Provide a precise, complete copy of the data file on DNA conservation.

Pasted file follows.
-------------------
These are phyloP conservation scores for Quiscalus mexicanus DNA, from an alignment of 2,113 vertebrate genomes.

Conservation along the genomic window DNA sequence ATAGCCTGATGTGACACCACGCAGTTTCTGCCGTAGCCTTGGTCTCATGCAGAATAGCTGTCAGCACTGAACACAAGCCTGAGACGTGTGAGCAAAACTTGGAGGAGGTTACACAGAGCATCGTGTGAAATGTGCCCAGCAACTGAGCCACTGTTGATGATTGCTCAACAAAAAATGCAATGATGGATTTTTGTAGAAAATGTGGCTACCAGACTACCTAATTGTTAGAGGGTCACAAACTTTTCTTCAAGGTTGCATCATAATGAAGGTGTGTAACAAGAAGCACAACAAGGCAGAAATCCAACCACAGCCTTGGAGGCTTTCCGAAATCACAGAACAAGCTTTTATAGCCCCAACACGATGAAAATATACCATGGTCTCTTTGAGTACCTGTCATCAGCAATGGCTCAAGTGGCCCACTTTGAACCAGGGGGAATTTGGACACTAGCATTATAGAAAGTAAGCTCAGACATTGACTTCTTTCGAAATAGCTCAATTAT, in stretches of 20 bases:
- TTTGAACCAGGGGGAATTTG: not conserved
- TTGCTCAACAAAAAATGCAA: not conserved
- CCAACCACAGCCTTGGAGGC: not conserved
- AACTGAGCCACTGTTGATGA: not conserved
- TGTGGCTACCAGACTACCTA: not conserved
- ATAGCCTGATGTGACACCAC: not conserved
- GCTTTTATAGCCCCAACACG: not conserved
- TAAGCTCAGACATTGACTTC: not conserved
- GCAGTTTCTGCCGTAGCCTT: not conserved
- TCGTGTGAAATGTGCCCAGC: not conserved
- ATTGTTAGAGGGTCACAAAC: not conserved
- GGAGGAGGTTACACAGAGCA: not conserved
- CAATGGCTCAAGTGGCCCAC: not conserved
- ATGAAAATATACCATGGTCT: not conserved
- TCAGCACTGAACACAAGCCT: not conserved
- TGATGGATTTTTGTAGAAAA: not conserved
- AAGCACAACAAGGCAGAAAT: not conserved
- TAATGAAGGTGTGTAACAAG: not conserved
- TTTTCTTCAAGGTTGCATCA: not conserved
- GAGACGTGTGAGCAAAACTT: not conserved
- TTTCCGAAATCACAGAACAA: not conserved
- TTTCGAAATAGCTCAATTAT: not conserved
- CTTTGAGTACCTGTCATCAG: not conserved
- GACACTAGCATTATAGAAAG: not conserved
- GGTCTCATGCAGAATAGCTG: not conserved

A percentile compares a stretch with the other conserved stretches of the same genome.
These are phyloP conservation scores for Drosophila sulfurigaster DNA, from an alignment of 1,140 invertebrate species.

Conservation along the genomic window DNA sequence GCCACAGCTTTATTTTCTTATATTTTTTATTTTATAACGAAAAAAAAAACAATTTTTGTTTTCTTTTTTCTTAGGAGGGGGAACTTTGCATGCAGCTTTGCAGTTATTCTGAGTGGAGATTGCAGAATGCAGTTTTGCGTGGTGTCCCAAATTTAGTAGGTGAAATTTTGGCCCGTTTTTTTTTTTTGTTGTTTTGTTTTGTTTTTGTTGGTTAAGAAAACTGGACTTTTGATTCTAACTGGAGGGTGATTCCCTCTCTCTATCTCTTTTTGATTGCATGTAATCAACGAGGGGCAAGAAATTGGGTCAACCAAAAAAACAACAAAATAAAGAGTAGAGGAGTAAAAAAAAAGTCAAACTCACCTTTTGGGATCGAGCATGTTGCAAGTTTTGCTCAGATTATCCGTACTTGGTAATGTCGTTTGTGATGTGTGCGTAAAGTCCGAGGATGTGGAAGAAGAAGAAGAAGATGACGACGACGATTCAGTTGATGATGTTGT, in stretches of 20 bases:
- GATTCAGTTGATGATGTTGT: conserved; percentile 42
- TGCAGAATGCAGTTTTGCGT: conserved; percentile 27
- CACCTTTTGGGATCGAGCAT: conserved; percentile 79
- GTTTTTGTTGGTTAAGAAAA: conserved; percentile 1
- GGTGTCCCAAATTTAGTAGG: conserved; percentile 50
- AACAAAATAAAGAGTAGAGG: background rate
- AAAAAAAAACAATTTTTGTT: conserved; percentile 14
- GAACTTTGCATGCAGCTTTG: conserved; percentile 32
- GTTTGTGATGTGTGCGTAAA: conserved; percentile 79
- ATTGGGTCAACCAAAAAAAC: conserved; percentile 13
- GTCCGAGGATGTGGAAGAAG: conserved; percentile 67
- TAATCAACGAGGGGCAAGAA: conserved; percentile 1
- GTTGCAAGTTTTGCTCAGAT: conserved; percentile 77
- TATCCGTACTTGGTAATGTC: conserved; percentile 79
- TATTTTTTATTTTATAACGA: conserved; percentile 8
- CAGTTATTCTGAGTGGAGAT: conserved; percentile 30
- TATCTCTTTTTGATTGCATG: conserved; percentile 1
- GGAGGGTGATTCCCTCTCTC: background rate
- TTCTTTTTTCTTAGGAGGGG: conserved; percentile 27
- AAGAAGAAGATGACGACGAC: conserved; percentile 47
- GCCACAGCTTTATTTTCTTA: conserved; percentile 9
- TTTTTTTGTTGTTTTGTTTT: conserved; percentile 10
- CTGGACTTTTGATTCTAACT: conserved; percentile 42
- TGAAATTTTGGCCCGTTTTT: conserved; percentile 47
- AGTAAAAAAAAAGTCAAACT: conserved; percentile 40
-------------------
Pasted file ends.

These are phyloP conservation scores for Quiscalus mexicanus DNA, from an alignment of 2,113 vertebrate genomes.

Conservation along the genomic window DNA sequence ATAGCCTGATGTGACACCACGCAGTTTCTGCCGTAGCCTTGGTCTCATGCAGAATAGCTGTCAGCACTGAACACAAGCCTGAGACGTGTGAGCAAAACTTGGAGGAGGTTACACAGAGCATCGTGTGAAATGTGCCCAGCAACTGAGCCACTGTTGATGATTGCTCAACAAAAAATGCAATGATGGATTTTTGTAGAAAATGTGGCTACCAGACTACCTAATTGTTAGAGGGTCACAAACTTTTCTTCAAGGTTGCATCATAATGAAGGTGTGTAACAAGAAGCACAACAAGGCAGAAATCCAACCACAGCCTTGGAGGCTTTCCGAAATCACAGAACAAGCTTTTATAGCCCCAACACGATGAAAATATACCATGGTCTCTTTGAGTACCTGTCATCAGCAATGGCTCAAGTGGCCCACTTTGAACCAGGGGGAATTTGGACACTAGCATTATAGAAAGTAAGCTCAGACATTGACTTCTTTCGAAATAGCTCAATTAT, in stretches of 20 bases:
- TTTGAACCAGGGGGAATTTG: not conserved
- TTGCTCAACAAAAAATGCAA: not conserved
- CCAACCACAGCCTTGGAGGC: not conserved
- AACTGAGCCACTGTTGATGA: not conserved
- TGTGGCTACCAGACTACCTA: not conserved
- ATAGCCTGATGTGACACCAC: not conserved
- GCTTTTATAGCCCCAACACG: not conserved
- TAAGCTCAGACATTGACTTC: not conserved
- GCAGTTTCTGCCGTAGCCTT: not conserved
- TCGTGTGAAATGTGCCCAGC: not conserved
- ATTGTTAGAGGGTCACAAAC: not conserved
- GGAGGAGGTTACACAGAGCA: not conserved
- CAATGGCTCAAGTGGCCCAC: not conserved
- ATGAAAATATACCATGGTCT: not conserved
- TCAGCACTGAACACAAGCCT: not conserved
- TGATGGATTTTTGTAGAAAA: not conserved
- AAGCACAACAAGGCAGAAAT: not conserved
- TAATGAAGGTGTGTAACAAG: not conserved
- TTTTCTTCAAGGTTGCATCA: not conserved
- GAGACGTGTGAGCAAAACTT: not conserved
- TTTCCGAAATCACAGAACAA: not conserved
- TTTCGAAATAGCTCAATTAT: not conserved
- CTTTGAGTACCTGTCATCAG: not conserved
- GACACTAGCATTATAGAAAG: not conserved
- GGTCTCATGCAGAATAGCTG: not conserved

A percentile compares a stretch with the other conserved stretches of the same genome.
These are phyloP conservation scores for Drosophila sulfurigaster DNA, from an alignment of 1,140 invertebrate species.

Conservation along the genomic window DNA sequence GCCACAGCTTTATTTTCTTATATTTTTTATTTTATAACGAAAAAAAAAACAATTTTTGTTTTCTTTTTTCTTAGGAGGGGGAACTTTGCATGCAGCTTTGCAGTTATTCTGAGTGGAGATTGCAGAATGCAGTTTTGCGTGGTGTCCCAAATTTAGTAGGTGAAATTTTGGCCCGTTTTTTTTTTTTGTTGTTTTGTTTTGTTTTTGTTGGTTAAGAAAACTGGACTTTTGATTCTAACTGGAGGGTGATTCCCTCTCTCTATCTCTTTTTGATTGCATGTAATCAACGAGGGGCAAGAAATTGGGTCAACCAAAAAAACAACAAAATAAAGAGTAGAGGAGTAAAAAAAAAGTCAAACTCACCTTTTGGGATCGAGCATGTTGCAAGTTTTGCTCAGATTATCCGTACTTGGTAATGTCGTTTGTGATGTGTGCGTAAAGTCCGAGGATGTGGAAGAAGAAGAAGAAGATGACGACGACGATTCAGTTGATGATGTTGT, in stretches of 20 bases:
- GATTCAGTTGATGATGTTGT: conserved; percentile 42
- TGCAGAATGCAGTTTTGCGT: conserved; percentile 27
- CACCTTTTGGGATCGAGCAT: conserved; percentile 79
- GTTTTTGTTGGTTAAGAAAA: conserved; percentile 1
- GGTGTCCCAAATTTAGTAGG: conserved; percentile 50
- AACAAAATAAAGAGTAGAGG: background rate
- AAAAAAAAACAATTTTTGTT: conserved; percentile 14
- GAACTTTGCATGCAGCTTTG: conserved; percentile 32
- GTTTGTGATGTGTGCGTAAA: conserved; percentile 79
- ATTGGGTCAACCAAAAAAAC: conserved; percentile 13
- GTCCGAGGATGTGGAAGAAG: conserved; percentile 67
- TAATCAACGAGGGGCAAGAA: conserved; percentile 1
- GTTGCAAGTTTTGCTCAGAT: conserved; percentile 77
- TATCCGTACTTGGTAATGTC: conserved; percentile 79
- TATTTTTTATTTTATAACGA: conserved; percentile 8
- CAGTTATTCTGAGTGGAGAT: conserved; percentile 30
- TATCTCTTTTTGATTGCATG: conserved; percentile 1
- GGAGGGTGATTCCCTCTCTC: background rate
- TTCTTTTTTCTTAGGAGGGG: conserved; percentile 27
- AAGAAGAAGATGACGACGAC: conserved; percentile 47
- GCCACAGCTTTATTTTCTTA: conserved; percentile 9
- TTTTTTTGTTGTTTTGTTTT: conserved; percentile 10
- CTGGACTTTTGATTCTAACT: conserved; percentile 42
- TGAAATTTTGGCCCGTTTTT: conserved; percentile 47
- AGTAAAAAAAAAGTCAAACT: conserved; percentile 40